The Day-to-Day Starter Box seeks to resolve that by adding our Introductory Episode Book, The Day-to-Day and keeping the cards and models strictly to those on the sample crew rosters included in the book. The three scenarios are meant to guide the players through progressively more involved Acts, composing a mini-campaign called an Episode. 

The Day-to-Day Starter Box is the perfect introduction to the miniature game, Broken Contract. Contained…

Rust Pointe Dumpster Review

I came back from AdeptiCon with a bunch of stuff. I acquired the vehicles for Wreck-Age that my partner and I backed on Kickstarter. I picked up a few Aetherium miniature sets to use for my own Broken Contract games set in the FerrumSky Mines, as well as for playtesting a future BC expansion. Finally, I came back with a bunch of scenery kits from Death Ray Designs.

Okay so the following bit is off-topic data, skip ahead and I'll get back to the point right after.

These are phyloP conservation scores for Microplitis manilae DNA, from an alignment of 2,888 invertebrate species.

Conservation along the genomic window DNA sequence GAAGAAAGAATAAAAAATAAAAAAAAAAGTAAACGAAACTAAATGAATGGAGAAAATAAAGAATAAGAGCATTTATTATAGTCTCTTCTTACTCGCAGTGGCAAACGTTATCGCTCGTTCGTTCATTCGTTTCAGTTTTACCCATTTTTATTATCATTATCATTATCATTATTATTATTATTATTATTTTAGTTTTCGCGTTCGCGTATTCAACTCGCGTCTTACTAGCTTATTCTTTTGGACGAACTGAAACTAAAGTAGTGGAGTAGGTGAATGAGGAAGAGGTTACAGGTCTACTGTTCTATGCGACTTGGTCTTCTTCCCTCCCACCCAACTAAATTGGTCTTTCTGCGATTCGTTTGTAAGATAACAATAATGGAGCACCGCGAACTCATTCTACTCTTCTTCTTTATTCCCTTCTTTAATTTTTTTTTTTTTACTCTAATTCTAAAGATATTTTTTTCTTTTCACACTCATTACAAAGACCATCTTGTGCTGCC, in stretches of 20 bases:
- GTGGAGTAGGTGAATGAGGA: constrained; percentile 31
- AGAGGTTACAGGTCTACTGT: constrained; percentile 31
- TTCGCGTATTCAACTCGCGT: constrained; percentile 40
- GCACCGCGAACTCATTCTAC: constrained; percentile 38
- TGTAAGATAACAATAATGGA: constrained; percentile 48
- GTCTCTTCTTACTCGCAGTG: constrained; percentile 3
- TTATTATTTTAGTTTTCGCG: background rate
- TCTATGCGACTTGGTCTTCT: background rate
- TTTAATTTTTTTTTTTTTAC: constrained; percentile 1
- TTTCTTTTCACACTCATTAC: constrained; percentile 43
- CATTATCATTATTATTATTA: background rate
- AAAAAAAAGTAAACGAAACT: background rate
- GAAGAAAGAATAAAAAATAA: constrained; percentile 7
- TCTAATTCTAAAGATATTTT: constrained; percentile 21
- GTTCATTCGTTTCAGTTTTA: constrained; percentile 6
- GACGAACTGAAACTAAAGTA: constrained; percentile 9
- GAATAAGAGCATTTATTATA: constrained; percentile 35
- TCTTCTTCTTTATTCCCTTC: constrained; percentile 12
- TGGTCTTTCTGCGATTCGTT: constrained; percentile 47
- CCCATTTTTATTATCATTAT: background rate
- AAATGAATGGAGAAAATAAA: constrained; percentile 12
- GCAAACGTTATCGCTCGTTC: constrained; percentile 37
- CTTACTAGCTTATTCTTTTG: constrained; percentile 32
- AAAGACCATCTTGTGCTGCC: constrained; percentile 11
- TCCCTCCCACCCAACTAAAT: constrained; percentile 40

The first project I chose to dive into when I got home was the Rust Pointe Dumpster from Death Ray Designs. I bought three of them and I have them all in various stages of completion. I don't generally do reviews, but I was so impressed with this little kit, that I wanted to talk about it.

As you can see in the photo above, it's just a rectangular dumpster, and a tiny kit at that. The immediate thing I want to note is that it comes with assembly instructions. A bunch of other MDF kits I own have no instructions, which was fine for the simpler ones. The last building I built though, had a bunch of successive layers …